Danville officials plan to hire a lobbyist to represent the city’s interests on casino legislation.
“There needs to be advocating on Danville’s behalf as this legislation moves forward,” City Manager Ken Larking said Thursday.
Del. Danny Marshall, R-Danville, said there will be a casino study. There are casino study bills in the House of Delegates and the Senate, Marshall said, adding that he was not sure if there will be one study or two.
“We should know the number of studies in a few weeks,” he said.
Danville Mayor Alonzo Jones said he supports having a lobbyist on the casino issue.
“This is the first time that a proposal has come to our city like this and we want to make sure it’s done the right way,” Jones said. “That person would be working for us and making sure we get the information we need.”
Danville currently has a lobbyist in Richmond, former Del. Whitt Clement, an attorney, who represents the city on matters such as how state funding would affect the city, and other legislation in the General Assembly. The city pays him $50,000 a year.
The Virginia Municipal League and Virginia First Cities, a group that represents independent cities in the state that face challenges, also represent the city on its behalf, Larking said.
It is not known how much it would cost to hire a lobbyist, but Larking said there should be enough money in the city’s budget for the expense. If not, he would ask Danville City Council for additional funding in the budget.
City officials are now considering people and checking references.
“I don’t want to say who,” Larking said.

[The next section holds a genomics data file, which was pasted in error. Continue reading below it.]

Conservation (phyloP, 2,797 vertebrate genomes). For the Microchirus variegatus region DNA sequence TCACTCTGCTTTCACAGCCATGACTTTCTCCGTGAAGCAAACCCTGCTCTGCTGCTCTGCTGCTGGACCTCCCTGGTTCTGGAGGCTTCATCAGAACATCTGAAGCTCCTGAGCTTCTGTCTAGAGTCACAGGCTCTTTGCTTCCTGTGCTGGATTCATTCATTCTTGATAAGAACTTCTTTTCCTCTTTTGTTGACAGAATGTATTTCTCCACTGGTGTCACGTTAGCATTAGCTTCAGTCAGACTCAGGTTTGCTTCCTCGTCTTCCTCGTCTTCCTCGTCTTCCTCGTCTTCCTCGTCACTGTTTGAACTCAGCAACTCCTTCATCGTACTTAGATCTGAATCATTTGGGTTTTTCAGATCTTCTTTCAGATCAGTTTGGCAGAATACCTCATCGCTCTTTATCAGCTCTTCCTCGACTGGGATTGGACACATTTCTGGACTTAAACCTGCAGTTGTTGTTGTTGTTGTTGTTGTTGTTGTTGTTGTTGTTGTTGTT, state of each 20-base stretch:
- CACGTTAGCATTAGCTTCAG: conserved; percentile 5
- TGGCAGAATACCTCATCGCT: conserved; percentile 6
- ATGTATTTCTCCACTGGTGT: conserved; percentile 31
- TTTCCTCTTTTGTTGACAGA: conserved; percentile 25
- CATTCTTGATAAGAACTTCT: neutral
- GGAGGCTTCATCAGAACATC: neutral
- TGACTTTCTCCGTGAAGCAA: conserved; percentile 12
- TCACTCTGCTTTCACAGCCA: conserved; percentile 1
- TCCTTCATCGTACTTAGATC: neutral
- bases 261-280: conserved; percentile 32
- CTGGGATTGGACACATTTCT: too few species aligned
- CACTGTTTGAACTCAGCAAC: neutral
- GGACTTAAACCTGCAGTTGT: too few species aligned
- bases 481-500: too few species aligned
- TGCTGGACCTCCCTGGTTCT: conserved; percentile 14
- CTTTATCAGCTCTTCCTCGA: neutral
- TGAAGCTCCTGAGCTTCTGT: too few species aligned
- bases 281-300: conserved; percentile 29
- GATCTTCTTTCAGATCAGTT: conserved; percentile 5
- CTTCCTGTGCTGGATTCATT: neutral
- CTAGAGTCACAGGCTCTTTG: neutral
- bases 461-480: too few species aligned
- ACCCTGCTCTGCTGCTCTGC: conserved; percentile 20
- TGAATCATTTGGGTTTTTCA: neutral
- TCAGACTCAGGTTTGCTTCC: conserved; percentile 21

Legislation that would allow for a local referendum passed the Virginia Senate on Monday by a vote of 28-12.
On Jan 30, Virginia’s Senate Finance Committee voted 12-4 to approve substitute gaming legislation that could ultimately delay action until next year.
Language in the revised bill would direct the Joint Legislative Audit and Review Commission — rather than the Virginia Lottery Board — to review casino gaming laws in other states and assess impacts on Virginia. It would mean no referenda could occur before the General Assembly digests that study, and it would also prohibit the Lottery Board from issuing any license to operate a gaming operation before July 1, 2020.
The legislation passed with 28 yes votes and 12 no votes.
Backers of the proposed $250 million Bristol Resort and Casino at the former Bristol Mall were hoping a public referendum could occur this fall. Twin City businessmen Jim McGlothlin and Clyde Stacy announced the project last August.
It was, however, the first time a casino bill has ever emerged from a General Assembly committee. The bill would allow localities in Bristol, Danville and Portsmouth, located on the eastern part of the state, to let voters decide whether each community wants a casino to operate there.
The re-enactment clause means no local referenda would occur before the state completes its study, and the General Assembly takes some action.
Marshall said he supported the idea of Danville hiring a lobbyist.
“Danville should have a lobbyist to make sure its ideas get heard at the study,” he said, before referring to an old saying. “If you are not at the table, then you may be on the menu.”
The Bristol Herald Courier contributed to this story.